He is the official greeter for the Disneyland and Walt Disney World theme parks and is well loved by children and adults alike.Soon after Walt began to envision an amusement park in which his cartoon characters could come to life and interact with the visitors (Fischer, The Creation of Disneyland). Walt wanted to make his park a unique place where adults and children could have fun together. He didn't want it to be like all the rest of the parks during that time.

All the other parks had random rides, hot dog venders littering the street, beer being sold and sanitation was not a big priority in these parks. Walt wanted his park to be different than those. He didn't want beer being sold and instead of hot dog stands the streets were filled with souvenir shops, and his parks were clean. This concept would be critical in attracting large numbers of visitors (Fischer, The Creation of Disneyland).The uniqueness of this concept was part of the reason that it was initially difficult for Walt to get support.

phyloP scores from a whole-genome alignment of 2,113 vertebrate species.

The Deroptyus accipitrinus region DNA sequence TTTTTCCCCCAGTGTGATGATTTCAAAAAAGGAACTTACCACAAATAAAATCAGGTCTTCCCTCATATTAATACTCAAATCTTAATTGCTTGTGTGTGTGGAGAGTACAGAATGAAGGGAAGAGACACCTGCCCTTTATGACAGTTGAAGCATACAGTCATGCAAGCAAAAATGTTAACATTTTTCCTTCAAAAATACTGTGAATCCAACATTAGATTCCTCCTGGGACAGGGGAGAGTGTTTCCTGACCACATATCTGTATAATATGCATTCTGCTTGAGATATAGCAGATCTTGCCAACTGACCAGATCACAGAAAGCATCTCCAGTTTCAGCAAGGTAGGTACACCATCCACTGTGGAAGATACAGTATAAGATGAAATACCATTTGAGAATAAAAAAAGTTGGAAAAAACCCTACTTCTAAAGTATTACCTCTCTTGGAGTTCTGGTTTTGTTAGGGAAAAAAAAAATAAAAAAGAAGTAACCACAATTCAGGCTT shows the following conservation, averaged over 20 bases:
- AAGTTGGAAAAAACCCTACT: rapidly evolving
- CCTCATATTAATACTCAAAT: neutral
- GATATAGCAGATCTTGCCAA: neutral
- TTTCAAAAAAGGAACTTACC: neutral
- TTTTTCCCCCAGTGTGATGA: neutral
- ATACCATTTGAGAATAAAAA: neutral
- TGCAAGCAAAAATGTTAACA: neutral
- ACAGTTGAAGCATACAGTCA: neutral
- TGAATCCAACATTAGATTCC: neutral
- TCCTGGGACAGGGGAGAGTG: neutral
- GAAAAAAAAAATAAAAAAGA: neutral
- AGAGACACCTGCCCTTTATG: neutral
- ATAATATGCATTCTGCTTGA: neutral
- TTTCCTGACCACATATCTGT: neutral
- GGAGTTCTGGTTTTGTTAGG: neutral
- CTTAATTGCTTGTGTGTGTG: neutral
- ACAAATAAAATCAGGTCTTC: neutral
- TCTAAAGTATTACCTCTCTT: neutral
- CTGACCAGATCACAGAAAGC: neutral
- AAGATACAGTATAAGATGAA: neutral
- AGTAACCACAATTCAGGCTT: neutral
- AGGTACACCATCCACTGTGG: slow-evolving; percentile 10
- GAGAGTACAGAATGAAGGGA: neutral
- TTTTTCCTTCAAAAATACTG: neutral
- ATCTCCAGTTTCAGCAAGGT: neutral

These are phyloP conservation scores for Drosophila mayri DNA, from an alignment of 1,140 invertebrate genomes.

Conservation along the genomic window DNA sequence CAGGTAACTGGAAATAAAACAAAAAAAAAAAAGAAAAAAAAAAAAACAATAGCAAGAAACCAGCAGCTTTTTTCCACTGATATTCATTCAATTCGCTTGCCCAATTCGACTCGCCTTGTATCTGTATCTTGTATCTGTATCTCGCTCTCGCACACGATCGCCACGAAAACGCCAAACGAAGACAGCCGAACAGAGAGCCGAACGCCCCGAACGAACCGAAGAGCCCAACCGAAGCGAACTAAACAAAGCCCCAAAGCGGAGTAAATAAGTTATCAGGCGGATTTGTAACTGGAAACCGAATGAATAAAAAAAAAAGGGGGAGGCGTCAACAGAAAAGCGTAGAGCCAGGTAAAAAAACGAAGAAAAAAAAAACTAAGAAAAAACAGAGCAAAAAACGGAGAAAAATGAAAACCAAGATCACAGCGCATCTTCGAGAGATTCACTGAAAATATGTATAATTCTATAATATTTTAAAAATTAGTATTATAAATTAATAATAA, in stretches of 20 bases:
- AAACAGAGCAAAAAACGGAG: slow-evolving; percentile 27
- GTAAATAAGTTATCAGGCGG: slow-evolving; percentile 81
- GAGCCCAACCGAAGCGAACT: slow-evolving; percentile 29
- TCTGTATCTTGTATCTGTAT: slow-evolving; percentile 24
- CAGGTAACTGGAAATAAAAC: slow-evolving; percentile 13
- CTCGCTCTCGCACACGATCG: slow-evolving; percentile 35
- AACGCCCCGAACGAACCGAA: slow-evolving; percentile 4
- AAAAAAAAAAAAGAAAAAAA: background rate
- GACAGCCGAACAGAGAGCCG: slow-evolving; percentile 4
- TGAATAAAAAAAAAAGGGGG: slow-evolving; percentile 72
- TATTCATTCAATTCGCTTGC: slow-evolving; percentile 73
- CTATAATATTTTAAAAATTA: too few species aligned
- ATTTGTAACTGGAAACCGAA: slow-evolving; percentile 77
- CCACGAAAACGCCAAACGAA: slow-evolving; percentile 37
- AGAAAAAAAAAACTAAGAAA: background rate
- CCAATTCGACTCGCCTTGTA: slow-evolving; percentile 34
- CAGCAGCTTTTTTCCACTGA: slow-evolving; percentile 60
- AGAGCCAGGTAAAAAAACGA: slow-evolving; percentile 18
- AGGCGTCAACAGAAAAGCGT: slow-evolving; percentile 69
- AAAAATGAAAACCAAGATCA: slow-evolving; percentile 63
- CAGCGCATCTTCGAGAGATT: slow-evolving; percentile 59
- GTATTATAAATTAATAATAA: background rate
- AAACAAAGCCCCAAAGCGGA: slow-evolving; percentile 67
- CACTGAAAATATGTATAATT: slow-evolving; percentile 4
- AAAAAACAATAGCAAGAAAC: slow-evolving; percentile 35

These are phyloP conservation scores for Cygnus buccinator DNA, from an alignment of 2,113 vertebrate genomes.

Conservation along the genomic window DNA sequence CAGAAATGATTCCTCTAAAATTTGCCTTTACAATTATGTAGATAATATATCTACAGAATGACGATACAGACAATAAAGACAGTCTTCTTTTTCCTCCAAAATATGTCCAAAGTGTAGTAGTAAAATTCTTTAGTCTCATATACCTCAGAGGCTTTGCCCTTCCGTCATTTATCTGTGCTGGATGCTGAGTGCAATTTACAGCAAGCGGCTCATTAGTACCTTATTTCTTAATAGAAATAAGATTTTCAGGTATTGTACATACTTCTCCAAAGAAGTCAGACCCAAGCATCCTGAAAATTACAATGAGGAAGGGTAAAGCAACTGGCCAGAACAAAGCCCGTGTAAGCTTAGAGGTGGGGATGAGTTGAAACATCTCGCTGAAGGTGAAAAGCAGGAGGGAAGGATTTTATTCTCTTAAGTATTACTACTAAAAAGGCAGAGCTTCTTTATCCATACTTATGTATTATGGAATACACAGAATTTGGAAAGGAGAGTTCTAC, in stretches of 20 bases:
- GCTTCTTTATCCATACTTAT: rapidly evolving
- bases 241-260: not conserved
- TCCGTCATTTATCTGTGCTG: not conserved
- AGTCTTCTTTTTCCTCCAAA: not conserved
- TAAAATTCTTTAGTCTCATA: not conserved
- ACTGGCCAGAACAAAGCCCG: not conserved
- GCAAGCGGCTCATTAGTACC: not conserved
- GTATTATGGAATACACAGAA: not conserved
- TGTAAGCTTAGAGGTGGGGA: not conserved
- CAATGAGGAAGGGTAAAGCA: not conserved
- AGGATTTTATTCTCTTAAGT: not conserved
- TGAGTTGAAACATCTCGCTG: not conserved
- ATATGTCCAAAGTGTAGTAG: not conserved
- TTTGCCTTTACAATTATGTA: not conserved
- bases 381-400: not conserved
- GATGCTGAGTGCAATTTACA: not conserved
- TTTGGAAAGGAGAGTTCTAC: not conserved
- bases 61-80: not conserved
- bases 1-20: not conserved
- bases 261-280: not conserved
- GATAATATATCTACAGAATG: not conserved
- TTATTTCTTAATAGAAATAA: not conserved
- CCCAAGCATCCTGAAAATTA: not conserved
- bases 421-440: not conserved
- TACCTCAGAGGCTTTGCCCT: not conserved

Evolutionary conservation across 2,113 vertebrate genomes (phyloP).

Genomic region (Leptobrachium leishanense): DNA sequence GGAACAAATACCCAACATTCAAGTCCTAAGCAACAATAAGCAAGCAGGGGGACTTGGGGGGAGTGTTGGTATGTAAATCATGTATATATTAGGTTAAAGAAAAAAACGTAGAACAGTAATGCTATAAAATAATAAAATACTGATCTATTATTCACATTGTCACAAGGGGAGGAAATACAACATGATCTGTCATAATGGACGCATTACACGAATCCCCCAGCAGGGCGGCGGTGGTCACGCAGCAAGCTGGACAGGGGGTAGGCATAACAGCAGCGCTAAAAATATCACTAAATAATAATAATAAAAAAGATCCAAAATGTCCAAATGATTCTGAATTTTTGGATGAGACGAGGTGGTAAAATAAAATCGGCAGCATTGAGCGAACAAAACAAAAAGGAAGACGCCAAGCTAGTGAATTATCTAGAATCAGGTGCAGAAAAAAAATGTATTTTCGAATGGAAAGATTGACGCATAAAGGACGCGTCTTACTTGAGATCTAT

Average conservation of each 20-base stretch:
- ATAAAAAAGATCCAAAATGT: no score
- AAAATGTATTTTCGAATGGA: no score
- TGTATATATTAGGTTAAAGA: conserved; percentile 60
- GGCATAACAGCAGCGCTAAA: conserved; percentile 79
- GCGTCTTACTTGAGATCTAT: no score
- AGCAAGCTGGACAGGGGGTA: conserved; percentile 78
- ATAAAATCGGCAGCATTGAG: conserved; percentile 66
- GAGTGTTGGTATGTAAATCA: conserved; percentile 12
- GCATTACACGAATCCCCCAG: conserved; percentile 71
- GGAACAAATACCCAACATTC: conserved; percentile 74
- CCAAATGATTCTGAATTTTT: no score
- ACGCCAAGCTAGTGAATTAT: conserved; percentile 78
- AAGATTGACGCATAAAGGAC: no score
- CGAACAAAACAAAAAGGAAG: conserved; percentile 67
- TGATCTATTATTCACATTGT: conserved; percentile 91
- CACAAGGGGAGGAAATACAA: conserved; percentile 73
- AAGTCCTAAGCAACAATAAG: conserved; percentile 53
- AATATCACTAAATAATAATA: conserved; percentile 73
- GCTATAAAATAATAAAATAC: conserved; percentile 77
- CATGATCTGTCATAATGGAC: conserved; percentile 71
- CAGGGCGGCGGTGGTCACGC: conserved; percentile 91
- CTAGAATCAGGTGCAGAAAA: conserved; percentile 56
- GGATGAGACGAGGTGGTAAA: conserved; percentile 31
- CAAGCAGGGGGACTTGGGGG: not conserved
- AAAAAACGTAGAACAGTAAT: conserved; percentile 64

He struggled to find a location and sufficient funding. His brother Roy had no interest in the park, which led to an ugly split between the brothers. Walt had to find affordable land. It was also important that his park be located near a major highway. In August of 1953, Disney and his partners selected a 160-acre orange grove in Anaheim, California to be the site of Disneyland. The construction of Disneyland began during the summer of 1954 (Fischer, The Creation of Disneyland).

 During the first week of the opening, there were many disasters occurring. Walt, however learned from the disastrous first couple of weeks. He in fact made a special effort to incorporate all water fountains, restrooms, and waste containers into the theme of each land in the park. In response to the complaints about security personnel, Walt replaced all park staff with employees who had been properly taught the Disney tiquette at "Disneyland University."As for the problems with money and tickets, Walt decided to sell tickets by a classified letter system.